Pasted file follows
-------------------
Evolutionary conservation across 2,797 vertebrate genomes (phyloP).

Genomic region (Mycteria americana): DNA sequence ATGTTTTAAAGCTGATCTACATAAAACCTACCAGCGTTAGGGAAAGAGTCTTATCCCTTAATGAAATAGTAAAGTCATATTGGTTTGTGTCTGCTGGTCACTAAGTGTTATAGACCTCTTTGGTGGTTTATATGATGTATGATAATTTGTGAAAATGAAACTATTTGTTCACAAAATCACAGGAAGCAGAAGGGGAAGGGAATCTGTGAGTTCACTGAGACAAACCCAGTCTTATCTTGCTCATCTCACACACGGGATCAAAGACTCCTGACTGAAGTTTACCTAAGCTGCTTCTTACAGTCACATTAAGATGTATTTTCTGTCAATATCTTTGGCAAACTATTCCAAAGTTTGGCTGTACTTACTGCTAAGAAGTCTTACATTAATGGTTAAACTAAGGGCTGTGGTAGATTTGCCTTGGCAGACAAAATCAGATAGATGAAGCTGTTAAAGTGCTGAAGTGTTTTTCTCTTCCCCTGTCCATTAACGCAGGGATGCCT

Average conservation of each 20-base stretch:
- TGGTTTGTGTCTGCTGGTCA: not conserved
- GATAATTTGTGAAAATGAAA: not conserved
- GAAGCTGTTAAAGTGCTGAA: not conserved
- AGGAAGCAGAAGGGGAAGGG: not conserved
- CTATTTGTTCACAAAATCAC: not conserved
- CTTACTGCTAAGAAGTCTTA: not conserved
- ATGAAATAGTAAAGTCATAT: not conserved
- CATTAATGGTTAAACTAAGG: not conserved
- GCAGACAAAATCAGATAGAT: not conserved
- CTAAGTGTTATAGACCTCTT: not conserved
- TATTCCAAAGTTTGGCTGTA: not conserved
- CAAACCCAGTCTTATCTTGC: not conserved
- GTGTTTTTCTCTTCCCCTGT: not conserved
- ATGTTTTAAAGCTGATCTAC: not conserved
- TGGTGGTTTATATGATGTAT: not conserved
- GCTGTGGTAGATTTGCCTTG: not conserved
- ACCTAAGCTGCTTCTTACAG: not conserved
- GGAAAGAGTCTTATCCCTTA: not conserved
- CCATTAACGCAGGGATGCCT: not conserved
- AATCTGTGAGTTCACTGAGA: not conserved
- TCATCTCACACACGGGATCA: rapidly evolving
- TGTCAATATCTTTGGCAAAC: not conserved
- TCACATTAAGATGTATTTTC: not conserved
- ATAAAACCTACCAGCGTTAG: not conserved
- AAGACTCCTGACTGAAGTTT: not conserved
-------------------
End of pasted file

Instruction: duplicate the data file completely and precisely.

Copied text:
Evolutionary conservation across 2,797 vertebrate genomes (phyloP).

Genomic region (Mycteria americana): DNA sequence ATGTTTTAAAGCTGATCTACATAAAACCTACCAGCGTTAGGGAAAGAGTCTTATCCCTTAATGAAATAGTAAAGTCATATTGGTTTGTGTCTGCTGGTCACTAAGTGTTATAGACCTCTTTGGTGGTTTATATGATGTATGATAATTTGTGAAAATGAAACTATTTGTTCACAAAATCACAGGAAGCAGAAGGGGAAGGGAATCTGTGAGTTCACTGAGACAAACCCAGTCTTATCTTGCTCATCTCACACACGGGATCAAAGACTCCTGACTGAAGTTTACCTAAGCTGCTTCTTACAGTCACATTAAGATGTATTTTCTGTCAATATCTTTGGCAAACTATTCCAAAGTTTGGCTGTACTTACTGCTAAGAAGTCTTACATTAATGGTTAAACTAAGGGCTGTGGTAGATTTGCCTTGGCAGACAAAATCAGATAGATGAAGCTGTTAAAGTGCTGAAGTGTTTTTCTCTTCCCCTGTCCATTAACGCAGGGATGCCT

Average conservation of each 20-base stretch:
- TGGTTTGTGTCTGCTGGTCA: not conserved
- GATAATTTGTGAAAATGAAA: not conserved
- GAAGCTGTTAAAGTGCTGAA: not conserved
- AGGAAGCAGAAGGGGAAGGG: not conserved
- CTATTTGTTCACAAAATCAC: not conserved
- CTTACTGCTAAGAAGTCTTA: not conserved
- ATGAAATAGTAAAGTCATAT: not conserved
- CATTAATGGTTAAACTAAGG: not conserved
- GCAGACAAAATCAGATAGAT: not conserved
- CTAAGTGTTATAGACCTCTT: not conserved
- TATTCCAAAGTTTGGCTGTA: not conserved
- CAAACCCAGTCTTATCTTGC: not conserved
- GTGTTTTTCTCTTCCCCTGT: not conserved
- ATGTTTTAAAGCTGATCTAC: not conserved
- TGGTGGTTTATATGATGTAT: not conserved
- GCTGTGGTAGATTTGCCTTG: not conserved
- ACCTAAGCTGCTTCTTACAG: not conserved
- GGAAAGAGTCTTATCCCTTA: not conserved
- CCATTAACGCAGGGATGCCT: not conserved
- AATCTGTGAGTTCACTGAGA: not conserved
- TCATCTCACACACGGGATCA: rapidly evolving
- TGTCAATATCTTTGGCAAAC: not conserved
- TCACATTAAGATGTATTTTC: not conserved
- ATAAAACCTACCAGCGTTAG: not conserved
- AAGACTCCTGACTGAAGTTT: not conserved